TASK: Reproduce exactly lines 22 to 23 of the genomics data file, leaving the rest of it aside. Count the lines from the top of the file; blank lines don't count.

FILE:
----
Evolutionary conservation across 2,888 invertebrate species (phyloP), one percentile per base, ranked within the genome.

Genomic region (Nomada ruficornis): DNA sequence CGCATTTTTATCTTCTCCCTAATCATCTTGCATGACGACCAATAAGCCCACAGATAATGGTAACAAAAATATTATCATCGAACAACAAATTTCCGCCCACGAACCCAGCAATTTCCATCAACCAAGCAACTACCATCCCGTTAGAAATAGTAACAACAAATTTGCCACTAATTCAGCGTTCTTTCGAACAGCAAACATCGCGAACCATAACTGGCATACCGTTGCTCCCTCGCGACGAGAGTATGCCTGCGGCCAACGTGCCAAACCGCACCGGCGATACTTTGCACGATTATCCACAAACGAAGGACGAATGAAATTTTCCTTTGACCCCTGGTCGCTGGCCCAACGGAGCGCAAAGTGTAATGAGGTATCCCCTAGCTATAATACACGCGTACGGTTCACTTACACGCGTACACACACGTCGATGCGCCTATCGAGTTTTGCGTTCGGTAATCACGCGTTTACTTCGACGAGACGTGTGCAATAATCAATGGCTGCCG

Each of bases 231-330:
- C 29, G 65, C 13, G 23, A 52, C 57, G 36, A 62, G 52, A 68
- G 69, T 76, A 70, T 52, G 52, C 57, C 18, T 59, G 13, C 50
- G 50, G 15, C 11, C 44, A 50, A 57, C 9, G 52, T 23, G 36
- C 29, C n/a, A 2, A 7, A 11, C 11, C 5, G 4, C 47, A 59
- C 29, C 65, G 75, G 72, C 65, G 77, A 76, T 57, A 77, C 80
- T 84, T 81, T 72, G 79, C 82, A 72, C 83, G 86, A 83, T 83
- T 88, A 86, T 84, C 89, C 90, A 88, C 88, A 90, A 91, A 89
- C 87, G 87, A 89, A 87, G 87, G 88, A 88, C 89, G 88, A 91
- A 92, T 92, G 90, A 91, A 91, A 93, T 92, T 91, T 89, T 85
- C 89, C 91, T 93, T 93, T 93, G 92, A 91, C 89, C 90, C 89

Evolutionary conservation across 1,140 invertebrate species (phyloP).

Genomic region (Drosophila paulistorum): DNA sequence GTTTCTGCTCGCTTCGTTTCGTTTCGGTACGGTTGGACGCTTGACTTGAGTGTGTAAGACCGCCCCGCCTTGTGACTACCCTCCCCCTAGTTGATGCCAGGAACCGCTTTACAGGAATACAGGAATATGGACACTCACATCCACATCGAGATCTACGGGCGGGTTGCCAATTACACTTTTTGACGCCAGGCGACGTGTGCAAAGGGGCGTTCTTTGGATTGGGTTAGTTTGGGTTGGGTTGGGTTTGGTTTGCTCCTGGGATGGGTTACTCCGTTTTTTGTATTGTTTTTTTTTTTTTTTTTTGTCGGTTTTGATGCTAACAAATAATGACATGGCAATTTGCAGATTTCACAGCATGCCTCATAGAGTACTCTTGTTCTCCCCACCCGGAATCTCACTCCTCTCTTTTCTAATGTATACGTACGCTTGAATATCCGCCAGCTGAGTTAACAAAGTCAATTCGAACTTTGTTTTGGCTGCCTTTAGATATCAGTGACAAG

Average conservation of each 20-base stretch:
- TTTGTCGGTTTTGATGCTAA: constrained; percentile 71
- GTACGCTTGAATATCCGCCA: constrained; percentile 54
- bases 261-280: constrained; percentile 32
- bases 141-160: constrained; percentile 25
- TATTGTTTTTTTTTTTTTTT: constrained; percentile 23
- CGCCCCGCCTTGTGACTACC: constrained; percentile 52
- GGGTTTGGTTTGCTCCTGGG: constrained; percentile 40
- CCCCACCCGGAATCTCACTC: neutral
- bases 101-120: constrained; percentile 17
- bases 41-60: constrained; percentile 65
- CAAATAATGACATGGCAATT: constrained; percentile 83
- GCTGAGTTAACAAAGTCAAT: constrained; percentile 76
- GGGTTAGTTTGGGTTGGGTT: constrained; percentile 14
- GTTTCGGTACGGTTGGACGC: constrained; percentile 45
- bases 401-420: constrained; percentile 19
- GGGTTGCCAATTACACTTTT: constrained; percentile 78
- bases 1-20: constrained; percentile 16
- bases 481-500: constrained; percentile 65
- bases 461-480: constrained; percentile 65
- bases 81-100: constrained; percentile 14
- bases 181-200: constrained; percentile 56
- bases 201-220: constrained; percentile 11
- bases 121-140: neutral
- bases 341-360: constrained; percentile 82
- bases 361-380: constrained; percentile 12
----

- CGCCCCGCCTTGTGACTACC: constrained; percentile 52
- GGGTTTGGTTTGCTCCTGGG: constrained; percentile 40